- #1

peguerosdc

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- TL;DR Summary
- Why we can approximate the uncertainty (std. dev) as 1) the difference between two measurements, 2) the value of one measurement?

Hi!

I am checking Zettili's explanation on the uncertainty principle and I have this confusion on what the "uncertainty" really means which arises from the following statements:

When introducing the uncertainty principle, for the case of position and momentum it states that:

$$

\Delta x \Delta p \geq \hbar / 2

$$

Similarly for the energy and time:

$$

\Delta E \Delta t \geq \hbar / 2

$$

But the two given examples doesn't seem to fit with that definition.

The energy example says that:

Now, this doesn't makes sense to me when the more formal statement of the uncertainty principle is given in terms of the standard deviation ##\sigma##:

$$

\sigma_A \sigma_B \geq \frac {|\langle[A,B]\rangle|} 2

$$

Then, the next example calculates the uncertainty of the position of a 50kg person moving at 2m/s:

$$

\Delta x \geq \frac \hbar {2\Delta p} \approx \frac \hbar {2mv} = \frac \hbar {2 \times 50kg \times 2 ms^-1}

$$

This doesn't feel consistent neither with the definition in terms of the standard deviation nor with the first example.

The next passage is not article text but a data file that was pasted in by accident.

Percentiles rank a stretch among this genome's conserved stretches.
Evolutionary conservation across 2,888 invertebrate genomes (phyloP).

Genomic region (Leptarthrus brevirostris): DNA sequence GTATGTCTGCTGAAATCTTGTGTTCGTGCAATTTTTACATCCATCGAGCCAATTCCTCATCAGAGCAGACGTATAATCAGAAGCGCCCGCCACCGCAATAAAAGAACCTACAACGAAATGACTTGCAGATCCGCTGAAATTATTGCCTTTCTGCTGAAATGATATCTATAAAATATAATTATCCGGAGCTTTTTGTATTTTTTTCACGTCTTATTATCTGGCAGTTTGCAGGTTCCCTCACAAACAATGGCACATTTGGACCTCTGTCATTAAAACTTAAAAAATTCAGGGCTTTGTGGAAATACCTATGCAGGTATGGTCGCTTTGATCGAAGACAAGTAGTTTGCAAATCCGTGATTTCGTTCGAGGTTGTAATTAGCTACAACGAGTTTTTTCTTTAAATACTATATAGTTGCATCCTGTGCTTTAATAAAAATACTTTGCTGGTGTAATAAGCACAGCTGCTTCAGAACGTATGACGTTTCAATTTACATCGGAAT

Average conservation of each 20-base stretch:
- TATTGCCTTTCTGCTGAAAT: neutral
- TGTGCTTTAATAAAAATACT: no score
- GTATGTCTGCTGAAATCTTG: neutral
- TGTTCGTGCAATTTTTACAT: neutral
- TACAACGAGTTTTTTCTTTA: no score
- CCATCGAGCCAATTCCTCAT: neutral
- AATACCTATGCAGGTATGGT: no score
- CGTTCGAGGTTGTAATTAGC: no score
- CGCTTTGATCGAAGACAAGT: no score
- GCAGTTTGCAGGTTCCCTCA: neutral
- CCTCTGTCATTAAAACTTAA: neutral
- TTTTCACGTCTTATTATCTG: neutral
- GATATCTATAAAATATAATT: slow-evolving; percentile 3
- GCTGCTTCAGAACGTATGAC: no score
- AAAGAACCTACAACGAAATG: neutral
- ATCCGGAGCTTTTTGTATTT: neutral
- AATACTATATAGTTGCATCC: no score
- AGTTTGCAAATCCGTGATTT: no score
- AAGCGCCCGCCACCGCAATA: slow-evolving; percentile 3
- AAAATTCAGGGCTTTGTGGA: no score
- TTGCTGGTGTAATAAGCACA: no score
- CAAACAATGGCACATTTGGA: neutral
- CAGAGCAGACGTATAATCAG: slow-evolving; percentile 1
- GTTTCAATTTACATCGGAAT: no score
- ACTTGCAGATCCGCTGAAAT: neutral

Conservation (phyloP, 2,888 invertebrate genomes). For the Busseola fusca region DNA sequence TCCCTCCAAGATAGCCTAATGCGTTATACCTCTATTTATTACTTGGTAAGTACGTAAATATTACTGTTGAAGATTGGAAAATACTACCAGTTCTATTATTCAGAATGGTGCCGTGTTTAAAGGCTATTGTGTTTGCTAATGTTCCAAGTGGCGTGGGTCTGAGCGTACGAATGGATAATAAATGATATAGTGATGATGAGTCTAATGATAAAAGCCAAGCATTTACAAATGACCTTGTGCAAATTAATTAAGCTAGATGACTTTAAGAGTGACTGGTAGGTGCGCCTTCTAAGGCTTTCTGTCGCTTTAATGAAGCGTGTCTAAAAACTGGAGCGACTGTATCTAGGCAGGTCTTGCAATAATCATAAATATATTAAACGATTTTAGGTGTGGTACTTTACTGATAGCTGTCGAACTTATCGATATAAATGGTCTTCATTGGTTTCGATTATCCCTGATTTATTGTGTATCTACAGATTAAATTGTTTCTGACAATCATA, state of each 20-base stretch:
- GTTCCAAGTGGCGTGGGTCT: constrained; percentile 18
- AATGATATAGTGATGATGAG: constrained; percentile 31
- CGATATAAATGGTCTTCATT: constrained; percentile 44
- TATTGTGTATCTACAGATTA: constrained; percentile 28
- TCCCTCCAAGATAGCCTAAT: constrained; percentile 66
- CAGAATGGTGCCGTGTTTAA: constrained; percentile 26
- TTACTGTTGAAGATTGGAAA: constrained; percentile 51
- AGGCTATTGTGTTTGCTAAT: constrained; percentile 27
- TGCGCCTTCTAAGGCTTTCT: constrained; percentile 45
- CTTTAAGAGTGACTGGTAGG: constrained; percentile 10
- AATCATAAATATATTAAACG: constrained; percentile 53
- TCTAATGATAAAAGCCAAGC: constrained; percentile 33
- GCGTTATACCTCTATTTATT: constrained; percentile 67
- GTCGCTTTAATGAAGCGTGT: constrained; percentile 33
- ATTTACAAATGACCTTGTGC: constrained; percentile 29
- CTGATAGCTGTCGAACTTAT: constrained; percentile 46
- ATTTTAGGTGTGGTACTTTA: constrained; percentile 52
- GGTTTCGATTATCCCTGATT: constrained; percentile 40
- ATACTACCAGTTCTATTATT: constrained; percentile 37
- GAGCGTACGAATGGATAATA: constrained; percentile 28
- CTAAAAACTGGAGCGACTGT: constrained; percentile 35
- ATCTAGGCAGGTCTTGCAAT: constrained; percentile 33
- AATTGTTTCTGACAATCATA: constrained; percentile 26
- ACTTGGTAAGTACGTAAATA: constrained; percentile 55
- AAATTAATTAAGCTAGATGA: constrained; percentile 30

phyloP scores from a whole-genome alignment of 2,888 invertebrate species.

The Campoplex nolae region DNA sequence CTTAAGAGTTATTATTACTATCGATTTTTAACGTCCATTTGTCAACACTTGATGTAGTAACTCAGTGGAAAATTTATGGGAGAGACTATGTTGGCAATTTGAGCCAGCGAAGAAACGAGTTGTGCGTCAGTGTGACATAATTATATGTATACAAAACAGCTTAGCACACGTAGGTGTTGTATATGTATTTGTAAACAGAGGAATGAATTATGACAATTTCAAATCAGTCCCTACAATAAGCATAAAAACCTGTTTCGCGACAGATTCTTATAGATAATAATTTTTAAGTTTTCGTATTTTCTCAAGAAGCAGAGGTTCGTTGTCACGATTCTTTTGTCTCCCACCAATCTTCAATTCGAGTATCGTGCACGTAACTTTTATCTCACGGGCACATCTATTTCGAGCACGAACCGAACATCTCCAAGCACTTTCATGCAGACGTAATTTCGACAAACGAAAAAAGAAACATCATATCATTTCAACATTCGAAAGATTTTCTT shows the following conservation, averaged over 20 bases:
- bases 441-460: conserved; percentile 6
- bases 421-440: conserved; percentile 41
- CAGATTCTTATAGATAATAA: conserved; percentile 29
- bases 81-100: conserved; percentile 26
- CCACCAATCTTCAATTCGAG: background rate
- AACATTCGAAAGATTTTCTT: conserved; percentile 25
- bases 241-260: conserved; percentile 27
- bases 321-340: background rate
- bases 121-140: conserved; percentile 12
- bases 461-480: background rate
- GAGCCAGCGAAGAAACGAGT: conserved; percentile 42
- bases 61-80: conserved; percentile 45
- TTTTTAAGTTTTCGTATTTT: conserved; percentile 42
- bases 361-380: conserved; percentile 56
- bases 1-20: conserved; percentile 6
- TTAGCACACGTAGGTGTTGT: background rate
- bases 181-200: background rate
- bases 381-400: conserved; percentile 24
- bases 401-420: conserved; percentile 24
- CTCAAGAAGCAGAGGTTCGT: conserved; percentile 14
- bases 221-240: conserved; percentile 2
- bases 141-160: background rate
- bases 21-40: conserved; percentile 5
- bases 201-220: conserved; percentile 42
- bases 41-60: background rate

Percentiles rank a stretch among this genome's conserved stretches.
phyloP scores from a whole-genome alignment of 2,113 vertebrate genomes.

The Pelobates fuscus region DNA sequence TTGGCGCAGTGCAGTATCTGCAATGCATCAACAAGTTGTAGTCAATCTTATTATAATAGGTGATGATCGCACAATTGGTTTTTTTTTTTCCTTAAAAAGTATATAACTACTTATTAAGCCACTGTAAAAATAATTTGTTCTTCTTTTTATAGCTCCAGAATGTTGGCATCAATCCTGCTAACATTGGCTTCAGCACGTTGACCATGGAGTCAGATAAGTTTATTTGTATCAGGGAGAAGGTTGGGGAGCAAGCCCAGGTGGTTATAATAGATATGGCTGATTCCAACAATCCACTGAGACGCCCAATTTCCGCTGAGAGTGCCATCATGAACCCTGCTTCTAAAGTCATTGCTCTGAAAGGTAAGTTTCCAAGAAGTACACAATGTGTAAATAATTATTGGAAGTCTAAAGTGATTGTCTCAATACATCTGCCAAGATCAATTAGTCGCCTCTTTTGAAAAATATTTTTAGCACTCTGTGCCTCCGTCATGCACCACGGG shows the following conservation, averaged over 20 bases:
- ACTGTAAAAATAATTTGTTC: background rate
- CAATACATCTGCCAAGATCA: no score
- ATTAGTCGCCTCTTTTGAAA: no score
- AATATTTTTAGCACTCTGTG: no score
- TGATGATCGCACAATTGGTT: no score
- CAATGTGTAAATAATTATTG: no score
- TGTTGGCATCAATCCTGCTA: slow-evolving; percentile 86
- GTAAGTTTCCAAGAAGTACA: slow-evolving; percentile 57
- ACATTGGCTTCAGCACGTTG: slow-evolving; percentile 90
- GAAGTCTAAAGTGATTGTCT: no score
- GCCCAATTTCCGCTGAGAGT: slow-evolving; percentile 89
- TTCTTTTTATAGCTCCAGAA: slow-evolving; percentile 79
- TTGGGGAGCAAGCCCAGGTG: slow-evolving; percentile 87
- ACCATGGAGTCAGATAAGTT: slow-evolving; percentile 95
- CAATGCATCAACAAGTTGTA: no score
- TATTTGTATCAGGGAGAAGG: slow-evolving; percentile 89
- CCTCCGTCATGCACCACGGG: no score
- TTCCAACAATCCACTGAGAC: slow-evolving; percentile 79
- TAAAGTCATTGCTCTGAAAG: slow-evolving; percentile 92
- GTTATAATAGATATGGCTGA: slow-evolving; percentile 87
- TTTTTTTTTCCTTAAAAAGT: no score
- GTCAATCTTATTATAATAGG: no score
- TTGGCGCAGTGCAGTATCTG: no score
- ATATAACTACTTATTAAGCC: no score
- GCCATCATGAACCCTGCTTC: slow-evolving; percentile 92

Thanks!

I am checking Zettili's explanation on the uncertainty principle and I have this confusion on what the "uncertainty" really means which arises from the following statements:

When introducing the uncertainty principle, for the case of position and momentum it states that:

*if the x-component of the momentum of a particle is measured with an uncertainty ##\Delta p##, then its x-position cannot, at the same time, be measured more accurately than ##\Delta x = \hbar / (2\Delta p)##*:$$

\Delta x \Delta p \geq \hbar / 2

$$

Similarly for the energy and time:

$$

\Delta E \Delta t \geq \hbar / 2

$$

But the two given examples doesn't seem to fit with that definition.

The energy example says that:

*if we make two measurements of the energy of a system and if these measurements are separated by a time interval ##\Delta t##, the measured energies will differ by an amount ##\Delta E## which can in no way be smaller than ##\hbar / \Delta t##*.Now, this doesn't makes sense to me when the more formal statement of the uncertainty principle is given in terms of the standard deviation ##\sigma##:

$$

\sigma_A \sigma_B \geq \frac {|\langle[A,B]\rangle|} 2

$$

How is the difference between two measurements equivalent to the standard deviation?How is the difference between two measurements equivalent to the standard deviation?

Then, the next example calculates the uncertainty of the position of a 50kg person moving at 2m/s:

$$

\Delta x \geq \frac \hbar {2\Delta p} \approx \frac \hbar {2mv} = \frac \hbar {2 \times 50kg \times 2 ms^-1}

$$

This doesn't feel consistent neither with the definition in terms of the standard deviation nor with the first example.

- In this case we only have one measurement for the momentum, so when comparing with the previous example,
**Why is the "uncertainty" of p approximated just to the value of p (instead of taking the difference between two measurements)?** - When comparing with the definition of the uncertainty principle,
**Why we are now approximating the standard deviation of p to the value of p?**

Thanks!